I was struck by a friend's words recently--something she said that really got me thinking. She was talking about how I got pregnant at 16, and that I had "given up everything" to have my daughter - and I'm pretty sure she didn't mean it as a compliment.
I am reminded of an article I wrote that year while I was pregnant that was published by the Tulsa World. They wanted to do a human interest story on the Margaret Hudson Program ( the school I went to that year - a school for pregnant and parenting teens) and our English teacher gave me the job. One of the questions they wanted answered was "how does having a baby change your future plans?" My answer was that it didn't to change them at all. It simply meant that you would have to work harder, and it might take longer to accomplish things. You might have to reach your goals by a different road than you had planned, but you could reach them nonetheless. And your baby would be an inspiration, a constant reminder of just exactly why you need to do all that hard work.
I meant every bit of what I had said. Thinking back now, I have to smile. It's been nearly twelve years since I had that baby and I can say that its all true. I smile because my friend Amanda had me in her "Heroes" section, with something like "because she's always found a way to follow her dreams and never let 'stuff' get in her way." The people that know me - really know me - know that I didn't give anything up, not really.
I had my baby in April. In August I went back to my regular school for my Senior year. I graduated with straight A's, as the president of the FTA and first chair flutist. From there I got a job that would help me pay for college. I met a great guy and got married. I kept working. I kept going to school. I stopped one class short of my Child Development Associate's because I realized that I really just wanted to be home with my own kids.
So now I'm a grown woman. I've been to college. I've won music competitions and writing competitions. I've been married to the most wonderful man I've ever known for 8+ years. I have 3 beautiful, funny, creative, too-smart-for-their-own-good kids. I have a few really good friends and many more "casual" friends. People come to me for advice on parenting and homeschooling. I have my own home - no castle, but a nice home. I have had (in the past) a website for teen moms, from which I received 30-40 emails a week from scared young mothers and worried grandmothers looking for advice and encouragement. In fact, for about a year, if you searched for "teenage pregnancy", it was my site that showed up first on the list. I have now a page for homeschoolers where people read my blogs and ask my advice. Some day, when I have enough of them, I'll do my best to have those blogs published into a book.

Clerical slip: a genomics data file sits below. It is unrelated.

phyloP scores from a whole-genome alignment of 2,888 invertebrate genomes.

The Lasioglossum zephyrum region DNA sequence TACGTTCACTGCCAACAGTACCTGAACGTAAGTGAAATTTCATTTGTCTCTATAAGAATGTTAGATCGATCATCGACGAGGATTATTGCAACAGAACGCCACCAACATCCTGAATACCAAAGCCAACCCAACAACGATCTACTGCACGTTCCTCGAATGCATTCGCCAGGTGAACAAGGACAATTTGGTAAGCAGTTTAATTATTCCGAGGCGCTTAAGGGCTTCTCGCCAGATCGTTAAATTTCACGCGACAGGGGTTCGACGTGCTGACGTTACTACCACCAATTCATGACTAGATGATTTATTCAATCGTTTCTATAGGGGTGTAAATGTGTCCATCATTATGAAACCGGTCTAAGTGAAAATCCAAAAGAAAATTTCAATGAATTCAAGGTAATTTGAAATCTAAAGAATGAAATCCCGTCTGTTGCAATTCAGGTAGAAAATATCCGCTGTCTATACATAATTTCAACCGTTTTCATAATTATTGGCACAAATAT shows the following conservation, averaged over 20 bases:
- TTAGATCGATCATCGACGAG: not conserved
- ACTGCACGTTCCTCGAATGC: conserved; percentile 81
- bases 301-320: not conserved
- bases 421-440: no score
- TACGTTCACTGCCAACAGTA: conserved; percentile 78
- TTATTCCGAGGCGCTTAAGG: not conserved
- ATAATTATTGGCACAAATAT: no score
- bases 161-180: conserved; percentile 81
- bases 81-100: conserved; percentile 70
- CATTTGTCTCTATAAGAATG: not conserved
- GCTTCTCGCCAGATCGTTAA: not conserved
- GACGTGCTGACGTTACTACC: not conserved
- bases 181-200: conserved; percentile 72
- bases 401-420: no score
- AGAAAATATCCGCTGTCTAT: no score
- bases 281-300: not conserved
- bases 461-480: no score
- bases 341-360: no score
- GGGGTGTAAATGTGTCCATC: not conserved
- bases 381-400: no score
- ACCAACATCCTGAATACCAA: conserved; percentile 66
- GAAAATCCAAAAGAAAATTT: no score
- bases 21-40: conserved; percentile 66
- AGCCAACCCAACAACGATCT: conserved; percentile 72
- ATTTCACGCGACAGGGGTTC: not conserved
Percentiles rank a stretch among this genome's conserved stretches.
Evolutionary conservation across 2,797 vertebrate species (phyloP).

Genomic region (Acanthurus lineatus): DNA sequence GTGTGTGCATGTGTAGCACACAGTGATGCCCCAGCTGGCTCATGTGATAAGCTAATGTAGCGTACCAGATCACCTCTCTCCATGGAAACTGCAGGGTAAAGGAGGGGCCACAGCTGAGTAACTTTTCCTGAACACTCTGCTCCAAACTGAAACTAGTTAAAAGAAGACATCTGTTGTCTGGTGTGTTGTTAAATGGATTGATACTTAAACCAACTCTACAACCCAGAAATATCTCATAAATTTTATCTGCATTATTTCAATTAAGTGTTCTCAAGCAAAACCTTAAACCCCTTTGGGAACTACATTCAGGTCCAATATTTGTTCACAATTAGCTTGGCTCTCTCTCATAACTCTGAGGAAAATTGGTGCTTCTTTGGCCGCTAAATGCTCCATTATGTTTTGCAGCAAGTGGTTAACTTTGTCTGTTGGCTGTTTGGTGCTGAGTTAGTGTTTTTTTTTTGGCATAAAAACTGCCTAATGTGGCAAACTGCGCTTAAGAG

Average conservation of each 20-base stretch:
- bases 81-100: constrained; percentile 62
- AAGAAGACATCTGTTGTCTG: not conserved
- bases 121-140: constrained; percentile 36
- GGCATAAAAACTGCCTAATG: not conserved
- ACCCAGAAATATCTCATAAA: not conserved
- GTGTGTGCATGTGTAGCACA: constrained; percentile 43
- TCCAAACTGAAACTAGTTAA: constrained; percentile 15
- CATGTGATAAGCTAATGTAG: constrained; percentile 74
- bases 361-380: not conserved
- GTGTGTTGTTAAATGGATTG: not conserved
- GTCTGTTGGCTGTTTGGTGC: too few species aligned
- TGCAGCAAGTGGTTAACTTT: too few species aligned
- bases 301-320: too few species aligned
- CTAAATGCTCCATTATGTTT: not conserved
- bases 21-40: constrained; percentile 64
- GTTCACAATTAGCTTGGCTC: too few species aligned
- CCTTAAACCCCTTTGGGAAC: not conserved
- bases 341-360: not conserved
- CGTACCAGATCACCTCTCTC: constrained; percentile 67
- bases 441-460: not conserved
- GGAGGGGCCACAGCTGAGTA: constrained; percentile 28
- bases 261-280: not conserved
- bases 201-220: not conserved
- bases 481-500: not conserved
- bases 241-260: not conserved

Just the other day, a girl I've known since high school told me how much she admired and respected me for what I made of my life - with a baby in tow.
Guess what? I didn't give up a thing. In fact, had I not gotten pregnant at 16, all thsoe things I just listed - wouldn't be. I would never have chosen the field of Child Development, and learned so much valuable information. I would never have been able to encourage those countless firghtened girls who were so afraid that their lives were over just because they were pregnant. I would never have embarked on the homeschooling journey and therefore never been the one to give answers and advice to others starting on that road.
Because, and I've said this before, if my first pregnancy hadn't been unplanned, I would never have had kids. I was never one of those people who wanted kids. I didn't really like being around other people's kids - they made me nervous.
But God apparently had other plans. I think perhaps some people misunderstand me when I say "If it weren't for this...I wouldn't have had any kids." I don't mean that I figured I was stuck being a mom anyway and so I might as well crank out a couple more. I meant that after having my daughter, I realized how much I loved being a mom, and wanted more children to share that love with. Other people's kids still make me nervous, though!
Looking back now, I very much see God's plan at work. Once out of high school, I would have gone on birth control and never had kids. Plus, if I hadn't had a baby, I probably would have stayed with my high school boyfriend and been either dead or living out a hellish existence right now.
So, I'm sorry - well, no, I'm not - but I don't see how I "gave up" anything by having my daughter. In fact, by the grace of God, I gained everything I needed to be truly happy.